Galicia loves seafood. The scallop shell is an emblem of their pilgrim walk, the camino de Santiago. I saw a church covered entirely (and beautifully) in scallop shells and many pilgrims with a scallop shell painted with the camino emblem attached to their backpack or their wooden walking stick.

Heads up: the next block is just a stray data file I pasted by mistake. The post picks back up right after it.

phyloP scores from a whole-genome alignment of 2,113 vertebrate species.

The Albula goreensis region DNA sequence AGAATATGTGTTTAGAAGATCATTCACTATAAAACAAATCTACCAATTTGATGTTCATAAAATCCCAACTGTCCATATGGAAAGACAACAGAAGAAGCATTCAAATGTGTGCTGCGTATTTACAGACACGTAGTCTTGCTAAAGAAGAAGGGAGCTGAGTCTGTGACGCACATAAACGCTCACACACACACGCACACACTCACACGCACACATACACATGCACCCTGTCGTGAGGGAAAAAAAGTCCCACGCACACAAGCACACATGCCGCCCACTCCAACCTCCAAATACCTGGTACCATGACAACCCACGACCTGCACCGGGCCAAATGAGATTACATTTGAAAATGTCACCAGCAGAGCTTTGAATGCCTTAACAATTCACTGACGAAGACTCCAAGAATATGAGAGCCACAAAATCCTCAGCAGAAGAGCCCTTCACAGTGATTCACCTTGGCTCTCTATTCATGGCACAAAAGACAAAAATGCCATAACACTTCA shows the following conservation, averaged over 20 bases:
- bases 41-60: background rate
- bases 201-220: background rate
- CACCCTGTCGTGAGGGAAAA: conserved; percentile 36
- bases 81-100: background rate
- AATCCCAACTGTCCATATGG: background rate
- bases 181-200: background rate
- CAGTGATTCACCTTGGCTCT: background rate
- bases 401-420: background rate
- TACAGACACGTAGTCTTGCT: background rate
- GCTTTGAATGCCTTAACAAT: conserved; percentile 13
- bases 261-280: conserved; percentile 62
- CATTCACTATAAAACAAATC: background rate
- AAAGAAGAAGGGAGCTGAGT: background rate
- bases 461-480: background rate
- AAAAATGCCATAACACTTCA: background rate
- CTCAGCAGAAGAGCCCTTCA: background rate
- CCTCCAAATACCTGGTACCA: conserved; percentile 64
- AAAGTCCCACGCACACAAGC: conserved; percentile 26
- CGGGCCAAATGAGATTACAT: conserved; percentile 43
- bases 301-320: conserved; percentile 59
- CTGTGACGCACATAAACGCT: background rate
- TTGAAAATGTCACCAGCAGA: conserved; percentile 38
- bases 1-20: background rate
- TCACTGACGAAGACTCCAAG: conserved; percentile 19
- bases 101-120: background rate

Razor clams are a favourite, as are clams, more pedestrian (but still fabulous) mussels and gnarly percebes, plucked from the cliffs before the waves crash in by expert brave fishermen. If you have been to Spain you will have noticed the percebes, it is hard to imagine that you can eat them that first time they take you by surprise. Black and pointed, looking like a velociraptor talon, not something tender, saline and delicious. Harvested in Galicia and popular in Spain, they are cooked by plunging them briefly in boiling salted water for just a couple of minutes. Pinching them to remove the outer leathery carcass reveals a delicate addictive interior, juicy and bright. Continue reading